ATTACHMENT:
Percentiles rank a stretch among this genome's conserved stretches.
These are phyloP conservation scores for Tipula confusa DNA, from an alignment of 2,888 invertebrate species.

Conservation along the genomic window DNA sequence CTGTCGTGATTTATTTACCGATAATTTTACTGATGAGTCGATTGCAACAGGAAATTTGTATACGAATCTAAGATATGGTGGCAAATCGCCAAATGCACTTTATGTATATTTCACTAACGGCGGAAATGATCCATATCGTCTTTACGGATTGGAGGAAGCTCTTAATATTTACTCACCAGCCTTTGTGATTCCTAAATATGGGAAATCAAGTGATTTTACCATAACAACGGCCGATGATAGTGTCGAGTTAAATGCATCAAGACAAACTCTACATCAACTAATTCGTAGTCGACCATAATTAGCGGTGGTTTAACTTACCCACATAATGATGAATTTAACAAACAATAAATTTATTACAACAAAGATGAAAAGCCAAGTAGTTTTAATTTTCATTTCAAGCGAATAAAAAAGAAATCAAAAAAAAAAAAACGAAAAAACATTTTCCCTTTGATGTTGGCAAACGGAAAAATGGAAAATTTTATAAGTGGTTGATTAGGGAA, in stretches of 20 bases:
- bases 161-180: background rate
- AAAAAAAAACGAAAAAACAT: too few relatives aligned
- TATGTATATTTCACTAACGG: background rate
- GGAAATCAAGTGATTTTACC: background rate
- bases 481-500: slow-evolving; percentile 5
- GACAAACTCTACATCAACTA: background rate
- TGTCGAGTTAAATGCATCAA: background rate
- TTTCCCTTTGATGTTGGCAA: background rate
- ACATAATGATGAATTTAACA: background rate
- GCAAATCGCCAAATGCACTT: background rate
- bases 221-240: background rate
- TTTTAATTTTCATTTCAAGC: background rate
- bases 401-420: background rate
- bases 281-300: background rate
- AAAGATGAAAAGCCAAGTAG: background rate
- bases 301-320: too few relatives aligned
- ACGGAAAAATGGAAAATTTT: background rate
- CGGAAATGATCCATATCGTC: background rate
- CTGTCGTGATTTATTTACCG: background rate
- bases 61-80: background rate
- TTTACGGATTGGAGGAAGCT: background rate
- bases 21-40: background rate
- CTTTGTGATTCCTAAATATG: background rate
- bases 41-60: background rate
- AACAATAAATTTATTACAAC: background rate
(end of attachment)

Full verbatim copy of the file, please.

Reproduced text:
Percentiles rank a stretch among this genome's conserved stretches.
These are phyloP conservation scores for Tipula confusa DNA, from an alignment of 2,888 invertebrate species.

Conservation along the genomic window DNA sequence CTGTCGTGATTTATTTACCGATAATTTTACTGATGAGTCGATTGCAACAGGAAATTTGTATACGAATCTAAGATATGGTGGCAAATCGCCAAATGCACTTTATGTATATTTCACTAACGGCGGAAATGATCCATATCGTCTTTACGGATTGGAGGAAGCTCTTAATATTTACTCACCAGCCTTTGTGATTCCTAAATATGGGAAATCAAGTGATTTTACCATAACAACGGCCGATGATAGTGTCGAGTTAAATGCATCAAGACAAACTCTACATCAACTAATTCGTAGTCGACCATAATTAGCGGTGGTTTAACTTACCCACATAATGATGAATTTAACAAACAATAAATTTATTACAACAAAGATGAAAAGCCAAGTAGTTTTAATTTTCATTTCAAGCGAATAAAAAAGAAATCAAAAAAAAAAAAACGAAAAAACATTTTCCCTTTGATGTTGGCAAACGGAAAAATGGAAAATTTTATAAGTGGTTGATTAGGGAA, in stretches of 20 bases:
- bases 161-180: background rate
- AAAAAAAAACGAAAAAACAT: too few relatives aligned
- TATGTATATTTCACTAACGG: background rate
- GGAAATCAAGTGATTTTACC: background rate
- bases 481-500: slow-evolving; percentile 5
- GACAAACTCTACATCAACTA: background rate
- TGTCGAGTTAAATGCATCAA: background rate
- TTTCCCTTTGATGTTGGCAA: background rate
- ACATAATGATGAATTTAACA: background rate
- GCAAATCGCCAAATGCACTT: background rate
- bases 221-240: background rate
- TTTTAATTTTCATTTCAAGC: background rate
- bases 401-420: background rate
- bases 281-300: background rate
- AAAGATGAAAAGCCAAGTAG: background rate
- bases 301-320: too few relatives aligned
- ACGGAAAAATGGAAAATTTT: background rate
- CGGAAATGATCCATATCGTC: background rate
- CTGTCGTGATTTATTTACCG: background rate
- bases 61-80: background rate
- TTTACGGATTGGAGGAAGCT: background rate
- bases 21-40: background rate
- CTTTGTGATTCCTAAATATG: background rate
- bases 41-60: background rate
- AACAATAAATTTATTACAAC: background rate